Last Updated on February 27, 2023 by Melissa S.
You may have heard of the 1p savings challenge, or the penny savings challenge, and while this challenge can be started at any time of the year, there is definitely a surge in popularity at the beginning of the year.
Not only are people geared up with New Year’s Resolutions, but there’s something about starting a 365 day challenge on day 1 of the year that makes it appealing.
However, just like a lot of challenges and resolutions, it can be all too easy to start strong, and then crash and burn before even Valentine’s Day has rolled around.
In this post, we will outline exactly what the penny savings challenge is and how you can avoid the most common pitfalls that make many people give up on this seemingly easy challenge all too quickly.
What is the 1p savings challenge and how does it work?
The concept of the 1p savings challenge is simple – save an amount each day beginning with 1p on day one, then 2p on day two, 3p on day three and so on, until by day 365 you are saving £3.65.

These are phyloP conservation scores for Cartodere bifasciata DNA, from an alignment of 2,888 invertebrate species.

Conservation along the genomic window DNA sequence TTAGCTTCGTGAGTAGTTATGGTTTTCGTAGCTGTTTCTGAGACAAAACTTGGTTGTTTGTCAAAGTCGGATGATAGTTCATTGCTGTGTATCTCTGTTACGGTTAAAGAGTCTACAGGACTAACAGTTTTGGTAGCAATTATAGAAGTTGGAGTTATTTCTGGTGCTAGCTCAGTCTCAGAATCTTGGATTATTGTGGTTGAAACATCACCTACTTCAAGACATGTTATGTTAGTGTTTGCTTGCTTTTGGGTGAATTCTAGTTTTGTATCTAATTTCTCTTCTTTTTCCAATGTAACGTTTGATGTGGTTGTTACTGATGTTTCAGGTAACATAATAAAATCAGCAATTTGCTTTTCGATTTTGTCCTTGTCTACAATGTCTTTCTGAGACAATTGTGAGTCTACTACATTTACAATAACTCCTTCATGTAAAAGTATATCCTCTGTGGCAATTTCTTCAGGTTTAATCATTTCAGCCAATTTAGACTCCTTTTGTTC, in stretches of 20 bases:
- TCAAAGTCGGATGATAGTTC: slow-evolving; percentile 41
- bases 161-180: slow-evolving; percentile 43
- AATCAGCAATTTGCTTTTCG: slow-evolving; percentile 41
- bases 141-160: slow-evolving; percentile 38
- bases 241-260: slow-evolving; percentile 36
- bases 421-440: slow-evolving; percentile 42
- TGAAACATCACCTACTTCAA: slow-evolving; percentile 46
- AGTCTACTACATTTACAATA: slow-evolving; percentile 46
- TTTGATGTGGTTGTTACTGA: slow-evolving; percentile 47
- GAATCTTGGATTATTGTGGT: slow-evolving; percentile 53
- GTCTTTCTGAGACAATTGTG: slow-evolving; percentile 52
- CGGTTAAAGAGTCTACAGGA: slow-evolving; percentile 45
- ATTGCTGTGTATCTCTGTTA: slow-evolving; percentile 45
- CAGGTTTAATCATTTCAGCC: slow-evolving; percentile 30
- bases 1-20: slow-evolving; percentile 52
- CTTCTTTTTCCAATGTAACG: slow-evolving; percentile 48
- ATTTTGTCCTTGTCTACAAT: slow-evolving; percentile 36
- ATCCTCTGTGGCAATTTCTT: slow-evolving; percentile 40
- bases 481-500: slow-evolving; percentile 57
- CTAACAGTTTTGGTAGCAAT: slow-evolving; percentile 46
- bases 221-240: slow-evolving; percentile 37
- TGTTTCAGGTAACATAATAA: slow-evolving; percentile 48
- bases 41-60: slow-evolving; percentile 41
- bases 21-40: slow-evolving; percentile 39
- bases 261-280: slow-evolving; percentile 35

Add all these totals up, and over the course of the 12 months you will have saved £667!
As the maximum daily amount saved is £3.65, which is not much more than a drink in your favourite coffee shop, it seems like quite an easy feat to achieve. However, bear in mind that while month 1 can be a breeze, months 11 and 12 can seem very costly where you are putting away over £3 each and every day.
Of course, if you are used to buying your lunch out or getting a coffee every day, you might not find this amount difficult to find. Or it might make you realise just how much these daily sandwiches and coffees are costing you long term!
How much could I save in a year?
If you completed the penny savings challenge successfully, you would have saved £667.95 over the course of 12 months, which would be a fantastic amount to put towards Christmas, a holiday/vacation, or a DIY project.
How should I save the money?
Some people like to physically save the money in a piggy bank or jar, and while this may not be a problem in month 1, you may find that you run out of coins and spare change once the totals start to add up.